Evidence mounting for Hungary’s brutal treatment of migrants
There is an increasing number of reports that Hungarian authorities are extremely brutal to migrants trying to get to Western Europe. Two representatives of the Helsinki Committee human rights advocacy visited a transit site in February and told Atlatszo.hu about experiences, where defenseless refugees were tied up with barbed wire or had dogs set on them.
Atlatszo.hu has actively covered how Hungary treats the migrant situation, which escalated in an open clash between those wanting to travel through the country and the authorities protecting the border. At that time, we even walked the road these refugees are forced to take.
After Hungary erected a fence on its southern border, the masses no longer represent a major story in mainstream media, but as we also explored, those wanting to get through the country are often brutally abused by Hungarian authorities. Recently, international civil rights groups made claims and presented photos and other evidence that show injuries on migrants that are the result of beatings or having been the victims of police dogs.
In February, members of the Hungarian Helsinki Committee civil rights group Aniko Bakonyi, Andras Lederer and Zoltan Somogyvari visited the zone between Hungary and Serbia, and told Atlatszo.hu about what they experienced.
As they explained, there are some 7,000 people wanting to get across the border, some are there for months, run out of patience and try to cross illegally. The same people state that they are apprehended by officials in blue uniforms and are often beaten, they have the injuries to show in support of their claims.
“Hungarian police bad. Police catch, beat,” is what many of their interview subjects said. The stories and the injuries included mostly beatings, but there were also directed dog attacks and one man reported that the police tied his feet together with barbed wire.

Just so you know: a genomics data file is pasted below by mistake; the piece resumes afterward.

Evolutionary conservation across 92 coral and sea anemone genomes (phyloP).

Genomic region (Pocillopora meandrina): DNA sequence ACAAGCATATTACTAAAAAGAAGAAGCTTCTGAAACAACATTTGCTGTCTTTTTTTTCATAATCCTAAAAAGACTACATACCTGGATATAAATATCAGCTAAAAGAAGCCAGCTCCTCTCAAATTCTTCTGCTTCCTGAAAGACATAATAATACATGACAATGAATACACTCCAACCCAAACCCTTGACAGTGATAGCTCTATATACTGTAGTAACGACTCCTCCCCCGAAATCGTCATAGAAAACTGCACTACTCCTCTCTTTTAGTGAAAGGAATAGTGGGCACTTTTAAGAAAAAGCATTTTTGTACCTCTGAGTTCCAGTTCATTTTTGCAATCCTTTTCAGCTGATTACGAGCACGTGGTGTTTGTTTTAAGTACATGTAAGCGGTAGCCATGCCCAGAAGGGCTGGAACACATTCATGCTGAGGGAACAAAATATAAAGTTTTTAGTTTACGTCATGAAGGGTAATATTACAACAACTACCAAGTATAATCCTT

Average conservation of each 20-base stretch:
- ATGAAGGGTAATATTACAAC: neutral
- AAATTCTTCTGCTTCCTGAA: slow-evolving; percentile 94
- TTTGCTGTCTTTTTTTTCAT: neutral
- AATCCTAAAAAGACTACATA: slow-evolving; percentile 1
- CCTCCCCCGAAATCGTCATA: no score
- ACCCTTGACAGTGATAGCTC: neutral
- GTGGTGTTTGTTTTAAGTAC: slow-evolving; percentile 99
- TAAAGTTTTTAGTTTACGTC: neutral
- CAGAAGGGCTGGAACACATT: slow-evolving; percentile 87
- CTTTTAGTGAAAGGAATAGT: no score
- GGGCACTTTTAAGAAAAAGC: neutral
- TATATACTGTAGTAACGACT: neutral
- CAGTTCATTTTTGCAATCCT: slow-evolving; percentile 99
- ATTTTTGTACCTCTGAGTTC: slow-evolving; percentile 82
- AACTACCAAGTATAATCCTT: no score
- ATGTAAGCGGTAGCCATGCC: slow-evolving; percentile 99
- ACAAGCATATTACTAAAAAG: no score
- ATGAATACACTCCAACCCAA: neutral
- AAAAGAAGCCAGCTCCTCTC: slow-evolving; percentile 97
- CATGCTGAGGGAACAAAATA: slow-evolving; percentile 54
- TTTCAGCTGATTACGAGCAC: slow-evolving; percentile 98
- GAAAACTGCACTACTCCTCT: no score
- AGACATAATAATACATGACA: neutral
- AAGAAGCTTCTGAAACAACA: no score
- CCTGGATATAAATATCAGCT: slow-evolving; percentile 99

As the Helsinki delegates found, this seems to be a deliberate effort to intimidate those trying to get across, their physical abuse is systematic, it is also usual that their phones are taken and destroyed while they watch, while the money they were carrying is also taken and torn up.
Those apprehended get their pictures taken so they can be referenced if they try to cross again. There is no “standard” in the methods, the point is to intimidate the migrants while police are shouting at them to “go back,” and it is also common to get one or both shoes taken to make the walk back to Serbia even worse.
The standing Hungarian law states that anyone crossing illegally and caught within 8 kilometers of the border must be escorted out at the nearest official crossing station on the border fence if they haven’t engaged in criminal activity. However, a later revision stated that violating the border is a criminal offense in itself, so they can expect to be taken to court to face charges.
As the police argues, they are responsible not only for investigating, but preventing criminal acts – as Helsinki argues, the process in question in collective deportation, which is prohibited under international human rights treaties.